Assessing the Consequences for Competition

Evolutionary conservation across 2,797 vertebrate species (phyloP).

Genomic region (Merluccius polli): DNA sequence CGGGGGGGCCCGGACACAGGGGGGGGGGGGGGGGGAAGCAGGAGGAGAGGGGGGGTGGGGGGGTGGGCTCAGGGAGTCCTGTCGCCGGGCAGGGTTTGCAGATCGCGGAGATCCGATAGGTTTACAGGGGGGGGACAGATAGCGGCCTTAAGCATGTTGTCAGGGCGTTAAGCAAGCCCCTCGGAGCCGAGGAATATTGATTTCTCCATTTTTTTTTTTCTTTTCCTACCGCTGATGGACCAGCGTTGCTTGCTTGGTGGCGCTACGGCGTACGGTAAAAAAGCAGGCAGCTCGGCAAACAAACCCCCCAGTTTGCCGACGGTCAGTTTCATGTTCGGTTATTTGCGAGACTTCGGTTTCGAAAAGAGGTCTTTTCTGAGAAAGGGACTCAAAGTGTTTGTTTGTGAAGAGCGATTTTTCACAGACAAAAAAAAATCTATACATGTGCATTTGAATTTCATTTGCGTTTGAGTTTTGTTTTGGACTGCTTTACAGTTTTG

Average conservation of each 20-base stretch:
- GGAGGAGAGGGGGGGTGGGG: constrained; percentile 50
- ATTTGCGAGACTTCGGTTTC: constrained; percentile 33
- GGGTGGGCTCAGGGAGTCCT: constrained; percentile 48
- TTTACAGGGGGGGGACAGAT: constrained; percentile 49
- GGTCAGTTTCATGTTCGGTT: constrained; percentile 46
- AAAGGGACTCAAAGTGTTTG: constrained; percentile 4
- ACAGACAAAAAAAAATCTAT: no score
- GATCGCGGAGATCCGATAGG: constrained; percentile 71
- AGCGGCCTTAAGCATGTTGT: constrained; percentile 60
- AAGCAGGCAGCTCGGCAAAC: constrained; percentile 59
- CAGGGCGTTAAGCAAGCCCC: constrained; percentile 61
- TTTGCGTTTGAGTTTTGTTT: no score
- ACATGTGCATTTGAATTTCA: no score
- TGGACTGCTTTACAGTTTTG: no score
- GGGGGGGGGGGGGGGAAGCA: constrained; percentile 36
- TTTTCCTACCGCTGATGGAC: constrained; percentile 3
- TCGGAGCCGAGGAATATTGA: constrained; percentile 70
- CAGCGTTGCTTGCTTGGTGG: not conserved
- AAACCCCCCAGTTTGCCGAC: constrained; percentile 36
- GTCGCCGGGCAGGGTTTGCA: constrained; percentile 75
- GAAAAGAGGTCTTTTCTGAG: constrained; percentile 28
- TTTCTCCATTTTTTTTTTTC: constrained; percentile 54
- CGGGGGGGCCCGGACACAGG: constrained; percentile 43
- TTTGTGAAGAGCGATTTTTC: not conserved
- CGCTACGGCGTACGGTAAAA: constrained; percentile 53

1. Mergers and remedies in the EU: an overview 1.0 INTRODUCTION Mergers constitute a major potential means of restructuring, allowing a more eﬃcient allocation of resources as market conditions and ﬁrm-speciﬁc capabilities change over time. This can enhance the competitiveness of the merging ﬁrms, leading to increased competition within the industry concerned and improved competitiveness of the industry on the world stage. Potentially, both consumers and producers can ultimately gain from that restructuring. However, mergers may also dampen the competitive process, by reducing the number of eﬀective competitors, by softening competition, by impeding entry, and by reducing the incentives to innovate. This can harm both domestic consumers and international competitiveness. The focus of this research is on the remedies that the European Commission sometimes requires before clearing prospective mergers. First note that 90 per cent of merger proposals falling within the Commission’s scrutiny are allowed without any conditions. Headlines are made when a merger is prohibited, but this has happened only 19 times in 17 years, during which time over 3000 mergers have been appraised. Clearances subject to conditions (that is, remedies) happen over ten times more often, yet they have received far less attention both in the popular press and in the academic literature. In broad terms, a remedy is an intervention designed to avoid the anticompetitive consequences, while not impeding the hoped-for eﬃciency gains from the merger. Unlike prohibitions, remedies are far more complex than a simple yes/no decision by the Commission. They require...
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